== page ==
Thoughts on startups by investors that
fund them & entrepreneurs that run them

Blog Archives

Do You Know When To Bootstrap and When Not?

A couple of days ago a friend asked me whether I’m in favor of startups getting angel investment. He pointed out this post on this blog, which is me writing about five good reasons not to seek investment. My answer is that – like so much else in this field – it depends on the specific situation. A business that

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No, I will not sign your non-disclosure agreement.

Entrepreneurs are often surprised when investors refuse to sign non-disclosure agreements (NDAs) or confidentiality agreement when offered an opportunity to read the entrepreneurs’ new business plans.  After all, every new startup features secret ideas, partnerships, intellectual property and/or technology.

Movies, not Snapshots

Stopping by the First Growth Venture Network session today, I saw the usual great collection of startups and industry experts. It’s about the best forum for practical advice, mentoring, and support that an entrepreneur could hope to find.  As usual, there were lots of quotable quotes, but my favorite one today was from Jeff Bussgang, co-founder of Flybridge, who said:

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Average Round Size in Angel Deals

The Center for Venture Research at the University of New Hampshire has been publishing statistics on angel investing for decades.  Over the past several years, the numbers of US companies funded by angel investors has increased from about 50,000 per year to over 60,000 annually.  Mark Boslet of senior editor with Venture Capital Journal posted the following chart on peHUB,

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Angel Investors on Burn Rate and Great Now or Great Later

Here’s an interesting question. It came up Tuesday night in an angel investment meeting:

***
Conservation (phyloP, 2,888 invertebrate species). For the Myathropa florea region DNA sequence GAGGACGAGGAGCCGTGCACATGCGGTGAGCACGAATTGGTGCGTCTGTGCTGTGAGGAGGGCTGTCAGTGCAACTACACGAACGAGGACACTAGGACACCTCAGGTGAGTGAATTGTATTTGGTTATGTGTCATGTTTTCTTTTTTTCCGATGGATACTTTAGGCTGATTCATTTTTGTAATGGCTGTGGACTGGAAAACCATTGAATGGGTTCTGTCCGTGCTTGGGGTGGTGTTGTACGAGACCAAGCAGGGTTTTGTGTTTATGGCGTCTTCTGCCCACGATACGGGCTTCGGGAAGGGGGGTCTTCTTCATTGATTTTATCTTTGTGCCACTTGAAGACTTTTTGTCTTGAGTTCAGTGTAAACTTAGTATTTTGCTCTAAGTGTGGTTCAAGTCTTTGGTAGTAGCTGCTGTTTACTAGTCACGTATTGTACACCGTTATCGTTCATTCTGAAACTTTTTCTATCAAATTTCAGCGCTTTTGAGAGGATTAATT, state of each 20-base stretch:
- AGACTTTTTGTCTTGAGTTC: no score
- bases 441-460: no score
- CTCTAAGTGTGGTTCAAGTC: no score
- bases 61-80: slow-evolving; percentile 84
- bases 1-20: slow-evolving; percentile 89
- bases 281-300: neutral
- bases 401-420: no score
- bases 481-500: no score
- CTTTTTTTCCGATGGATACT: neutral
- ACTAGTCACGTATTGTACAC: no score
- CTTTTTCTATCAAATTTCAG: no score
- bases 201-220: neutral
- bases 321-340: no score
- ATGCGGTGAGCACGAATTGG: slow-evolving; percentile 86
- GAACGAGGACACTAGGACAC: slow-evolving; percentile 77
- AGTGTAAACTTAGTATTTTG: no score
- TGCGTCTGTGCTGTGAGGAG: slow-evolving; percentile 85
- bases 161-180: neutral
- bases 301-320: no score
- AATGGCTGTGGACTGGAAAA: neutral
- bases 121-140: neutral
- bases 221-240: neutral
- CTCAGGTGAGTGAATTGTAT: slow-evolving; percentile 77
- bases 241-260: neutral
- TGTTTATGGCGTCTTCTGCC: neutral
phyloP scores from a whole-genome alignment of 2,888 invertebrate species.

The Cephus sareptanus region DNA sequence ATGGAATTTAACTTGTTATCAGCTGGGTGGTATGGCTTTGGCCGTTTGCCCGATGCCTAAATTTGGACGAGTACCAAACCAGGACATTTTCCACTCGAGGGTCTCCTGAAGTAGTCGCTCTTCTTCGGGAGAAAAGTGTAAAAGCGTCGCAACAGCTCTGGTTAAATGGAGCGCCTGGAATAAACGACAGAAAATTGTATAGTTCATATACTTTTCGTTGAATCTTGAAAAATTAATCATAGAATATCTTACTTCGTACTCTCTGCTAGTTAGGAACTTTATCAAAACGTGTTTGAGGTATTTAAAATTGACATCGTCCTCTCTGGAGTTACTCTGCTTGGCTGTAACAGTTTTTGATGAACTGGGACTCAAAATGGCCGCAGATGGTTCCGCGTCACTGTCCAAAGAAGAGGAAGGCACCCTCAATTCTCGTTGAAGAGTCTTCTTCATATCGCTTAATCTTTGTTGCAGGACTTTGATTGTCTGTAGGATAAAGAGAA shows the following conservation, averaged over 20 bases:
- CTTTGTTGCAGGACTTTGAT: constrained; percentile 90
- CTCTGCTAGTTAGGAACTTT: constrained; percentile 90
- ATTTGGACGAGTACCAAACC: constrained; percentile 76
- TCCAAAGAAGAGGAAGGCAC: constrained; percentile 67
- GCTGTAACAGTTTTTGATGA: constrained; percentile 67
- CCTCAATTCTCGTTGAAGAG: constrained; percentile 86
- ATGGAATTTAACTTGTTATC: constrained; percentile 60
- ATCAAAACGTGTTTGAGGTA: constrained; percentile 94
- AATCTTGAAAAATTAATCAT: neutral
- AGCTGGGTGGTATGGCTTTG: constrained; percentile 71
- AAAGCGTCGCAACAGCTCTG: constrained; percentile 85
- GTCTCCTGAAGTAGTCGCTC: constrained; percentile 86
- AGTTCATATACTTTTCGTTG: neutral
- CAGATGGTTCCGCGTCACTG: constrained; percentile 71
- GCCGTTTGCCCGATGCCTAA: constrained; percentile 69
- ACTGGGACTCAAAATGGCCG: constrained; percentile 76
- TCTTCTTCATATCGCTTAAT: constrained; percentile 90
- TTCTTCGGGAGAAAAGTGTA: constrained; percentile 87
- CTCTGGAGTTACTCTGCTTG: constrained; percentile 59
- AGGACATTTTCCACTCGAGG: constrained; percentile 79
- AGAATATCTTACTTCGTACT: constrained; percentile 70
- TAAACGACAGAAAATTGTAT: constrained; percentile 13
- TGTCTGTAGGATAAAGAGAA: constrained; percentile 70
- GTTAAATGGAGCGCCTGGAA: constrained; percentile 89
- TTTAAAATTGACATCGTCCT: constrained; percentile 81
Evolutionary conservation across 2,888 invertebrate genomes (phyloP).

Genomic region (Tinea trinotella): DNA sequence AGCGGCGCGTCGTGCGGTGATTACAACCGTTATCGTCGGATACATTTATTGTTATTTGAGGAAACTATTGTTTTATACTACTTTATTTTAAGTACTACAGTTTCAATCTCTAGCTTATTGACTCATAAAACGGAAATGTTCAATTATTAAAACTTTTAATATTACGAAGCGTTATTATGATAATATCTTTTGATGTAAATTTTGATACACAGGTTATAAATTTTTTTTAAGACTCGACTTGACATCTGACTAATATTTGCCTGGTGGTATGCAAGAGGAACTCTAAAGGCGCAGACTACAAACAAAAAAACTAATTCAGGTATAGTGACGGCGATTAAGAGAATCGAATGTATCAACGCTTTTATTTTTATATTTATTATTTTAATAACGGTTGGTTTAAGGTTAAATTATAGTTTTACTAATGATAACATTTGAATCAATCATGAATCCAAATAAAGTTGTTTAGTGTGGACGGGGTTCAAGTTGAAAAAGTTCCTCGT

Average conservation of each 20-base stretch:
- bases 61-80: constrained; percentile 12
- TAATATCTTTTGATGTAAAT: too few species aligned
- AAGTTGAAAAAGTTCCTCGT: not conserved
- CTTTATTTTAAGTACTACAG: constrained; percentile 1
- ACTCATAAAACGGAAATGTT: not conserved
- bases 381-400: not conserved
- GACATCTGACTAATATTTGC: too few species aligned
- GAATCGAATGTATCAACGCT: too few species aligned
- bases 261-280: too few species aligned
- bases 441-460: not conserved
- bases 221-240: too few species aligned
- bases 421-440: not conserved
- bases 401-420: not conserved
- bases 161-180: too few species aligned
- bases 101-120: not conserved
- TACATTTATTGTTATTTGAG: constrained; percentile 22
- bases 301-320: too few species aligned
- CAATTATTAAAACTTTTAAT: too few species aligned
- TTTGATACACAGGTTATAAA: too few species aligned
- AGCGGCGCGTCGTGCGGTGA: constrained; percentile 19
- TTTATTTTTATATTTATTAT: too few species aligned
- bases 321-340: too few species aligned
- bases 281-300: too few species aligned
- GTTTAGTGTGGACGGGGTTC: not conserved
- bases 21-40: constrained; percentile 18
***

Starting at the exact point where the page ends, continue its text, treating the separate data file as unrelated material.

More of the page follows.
My question is which looks better to investors: A higher burn rate with three great people on the business plan, or a lower burn rate with only two great people on the business plan? Two of the three want salary, not equity, and one of those

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Going to Raise VC? Here’s a Primer on Process, People & Powerpoint Deck

If you want a very quick primer on all the stuff nobody ever tells you about raising venture capital check out this video where Mark Jeffrey & I break it down on This Week in VC.  A summary of what we discussed is below:

Pitching is never free.

If you are new to the startup space and Angel investing, you probably don’t realize that some groups of Angel investors charge entrepreneurs a fee to pitch to their groups. This practice has caused a rousing debate among key players, with some calling it a scam, and others defending it as necessary to cover expenses.

IP & crowdfunding: are 1,000 NDAs better than none?

Angels and venture capitalists will not sign non-disclosure (confidentiality) agreements just to listen to an entrepreneur’s funding presentation, or even to read the entrepreneur’s business plan.  Serial entrepreneurs understand this and write their plans without describing the “secret sauce.”  Investors will eventually want to validate the intellectual property (IP) prior to investing, but not just to hear about the opportunity. 

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5 Ways A Business Plan is a Promise, not a Product

One of the questions I hear most frequently is how to find consultants to help with developing a business plan for investors. Often it seems as if people are thinking that the right prose and formatting could make the difference between investor interest or lack of it.

A Bubble for Seed Stage Valuation

When entrepreneurs raise equity capital for startup companies, the investors’ percentage of ownership is determined by the negotiated valuation for the company at the time of investment.  For example, if the negotiated pre-money valuation is $1.5 million and the investors provide $500,000 in equity investment, the investors are purchasing 25% of the company [$0.5 million ÷ ($1.5 million + $0.5

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